What is A Matrix Diagram with Example?
A matrix diagram is a management tool that is used to analyze and determine the relationship between data sets. This article will delve into the definition and usage of a matrix diagram. Along with classifications and how you can create a matrix diagram.
1. What is A Matrix Diagram
A matrix diagram is a management tool that is used to analyze and determine the relationship between data sets. Professionals and project managers deal with numerous projects, deals, and clients. These projects have multiple influencing elements that determine the trajectory of these projects. Matrix diagram helps project managers visualize these complex equations and relationships.
This diagram is a table that enables the analysis of data sets for improved decision making. It demonstrates the nature and intensity of the association amongst pairs of two or more sets of objects. The association is then illustrated in each cell by either a number or a symbol, where the two elements meet in the matrix.
1.1 The Usage of Matrix Diagram
Matrix diagrams can be used to define and evaluate the connections between two or more data sets.
Applications of a Matrix Diagram:
- Establishing the root cause of the problems;
- Specification of matching requirements;
- Assigning resources based on requirement or proficiency;
- To compare potential solutions;
- Identifying growth opportunities;
- Analysing how well requirements have been met;
- A collection of ambiguous and unmeasurable elements with a range of definite and measurable items (for example, linking consumer specifications to technical specifications).
1.2 The Classifications of Matrix Diagram
There are five basic classifications of matrix diagrams to suit various project management needs.
(1) L-Shaped Matrix
The L-shaped matrix chart is a two-dimensional diagram and the most common form of matrix diagrams. The purpose of this matrix chart to compare and analyse the relationship between two sets of data.
One set of data is represented in the left side column. And the second set items are listed at the top row column. Numbers or symbols can be used to illustrate the relationships between the intersecting cells.
(2) T-Shaped Matrix
Essentially, a T-type matrix is the combination of two L-type matrices joined by a single list. There are three groups of items where group A is related to both group B and group C. But group B is not connected to group C. This matrix chart is used to analyse the relationship three factors with direct or indirect relationships.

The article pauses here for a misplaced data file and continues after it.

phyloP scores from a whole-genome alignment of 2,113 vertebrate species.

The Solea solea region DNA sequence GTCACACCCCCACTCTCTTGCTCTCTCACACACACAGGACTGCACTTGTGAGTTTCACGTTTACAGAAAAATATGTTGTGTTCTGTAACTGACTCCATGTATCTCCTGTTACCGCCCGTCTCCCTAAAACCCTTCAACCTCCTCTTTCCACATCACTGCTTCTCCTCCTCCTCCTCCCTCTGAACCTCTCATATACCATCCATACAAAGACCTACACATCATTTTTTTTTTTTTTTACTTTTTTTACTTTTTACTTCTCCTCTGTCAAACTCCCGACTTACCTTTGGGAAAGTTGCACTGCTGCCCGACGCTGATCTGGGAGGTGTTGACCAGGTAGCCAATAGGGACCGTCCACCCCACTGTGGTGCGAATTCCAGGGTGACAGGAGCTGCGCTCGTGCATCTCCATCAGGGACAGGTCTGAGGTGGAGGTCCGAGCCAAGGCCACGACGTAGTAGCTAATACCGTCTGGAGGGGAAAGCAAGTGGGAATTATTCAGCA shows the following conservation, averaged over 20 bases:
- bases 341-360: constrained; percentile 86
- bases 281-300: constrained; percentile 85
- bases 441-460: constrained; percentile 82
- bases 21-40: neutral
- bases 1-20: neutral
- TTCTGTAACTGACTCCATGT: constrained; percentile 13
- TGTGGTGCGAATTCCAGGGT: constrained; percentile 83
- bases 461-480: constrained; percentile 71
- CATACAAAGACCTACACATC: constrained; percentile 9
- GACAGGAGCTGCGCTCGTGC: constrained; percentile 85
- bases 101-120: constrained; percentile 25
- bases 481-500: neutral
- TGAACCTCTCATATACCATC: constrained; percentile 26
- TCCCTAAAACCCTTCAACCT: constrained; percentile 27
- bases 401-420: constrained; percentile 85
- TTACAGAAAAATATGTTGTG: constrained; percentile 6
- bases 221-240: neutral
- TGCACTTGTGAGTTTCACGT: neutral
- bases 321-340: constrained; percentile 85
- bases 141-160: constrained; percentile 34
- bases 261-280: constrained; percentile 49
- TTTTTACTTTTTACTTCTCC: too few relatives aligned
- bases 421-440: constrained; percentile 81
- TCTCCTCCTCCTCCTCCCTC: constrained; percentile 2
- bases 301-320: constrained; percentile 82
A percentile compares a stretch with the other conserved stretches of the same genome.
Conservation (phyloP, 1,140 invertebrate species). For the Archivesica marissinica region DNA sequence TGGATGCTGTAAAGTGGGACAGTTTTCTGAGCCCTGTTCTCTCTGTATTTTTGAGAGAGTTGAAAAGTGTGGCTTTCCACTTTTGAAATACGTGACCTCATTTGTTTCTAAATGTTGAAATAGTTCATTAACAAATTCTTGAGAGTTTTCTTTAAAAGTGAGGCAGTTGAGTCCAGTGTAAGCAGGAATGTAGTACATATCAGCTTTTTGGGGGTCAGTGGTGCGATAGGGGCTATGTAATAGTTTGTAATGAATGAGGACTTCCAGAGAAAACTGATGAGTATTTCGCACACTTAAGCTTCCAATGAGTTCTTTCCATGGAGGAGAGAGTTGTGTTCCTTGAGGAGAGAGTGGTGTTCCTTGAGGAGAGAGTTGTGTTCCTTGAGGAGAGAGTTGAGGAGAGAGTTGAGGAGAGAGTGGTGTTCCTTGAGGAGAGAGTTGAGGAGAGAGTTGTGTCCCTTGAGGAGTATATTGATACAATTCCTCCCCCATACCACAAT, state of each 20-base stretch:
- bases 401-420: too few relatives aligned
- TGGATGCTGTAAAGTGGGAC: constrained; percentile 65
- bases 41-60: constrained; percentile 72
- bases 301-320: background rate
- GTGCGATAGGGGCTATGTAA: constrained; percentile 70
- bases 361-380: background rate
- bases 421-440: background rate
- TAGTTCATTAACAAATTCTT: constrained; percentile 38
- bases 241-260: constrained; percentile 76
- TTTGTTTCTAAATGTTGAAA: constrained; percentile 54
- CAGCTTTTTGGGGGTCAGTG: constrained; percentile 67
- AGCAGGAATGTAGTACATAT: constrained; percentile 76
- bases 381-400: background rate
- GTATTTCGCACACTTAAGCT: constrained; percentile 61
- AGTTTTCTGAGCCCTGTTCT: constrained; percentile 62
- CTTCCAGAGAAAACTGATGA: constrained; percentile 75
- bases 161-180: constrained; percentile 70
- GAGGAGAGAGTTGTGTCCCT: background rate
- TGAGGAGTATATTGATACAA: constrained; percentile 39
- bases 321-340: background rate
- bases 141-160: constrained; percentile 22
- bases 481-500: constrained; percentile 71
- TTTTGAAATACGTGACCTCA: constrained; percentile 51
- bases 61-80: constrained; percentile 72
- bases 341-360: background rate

(3) Y-Shaped Matrix
In a Y-shaped matrix, all three lists present are related to each other and exist in a circular flow. Here group A, group B, and group C are connected and related to each other.
This matrix chart is used when three tightly related lists are to be compared. Due to this chart being circular, all elements are interconnected.
(4) C-Shaped Matrix
Similar to a Y-type matrix, a C-shaped matrix also compares and analyses three sets of data of different lists. Unlike the Y-type matrix, a C-shaped matrix chart is not a circular flow but a three-dimensional cube diagram. When three types of lists have to be analysed simultaneously, a C-type matrix chart is the usual go-to.
(5) X-Shaped Matrix
The X-Shaped matrix is a combination of four different types of L-shaped matrices. It is an extension of a T-type matrix chart and is used to compare two complementary sets of data.
Here, each axis of the matrix chart is related to the adjacent axis but not to the axis across it. Each group is related to two adjacent groups in a circular pattern.
|A <---> B or A <---> A
|B <--> A <--> C but not B <--> C
|A <--> B <--> C <---> A
|All three simultaneously
|A <--> B <--> C <---> D but not A <--> C or B <---> D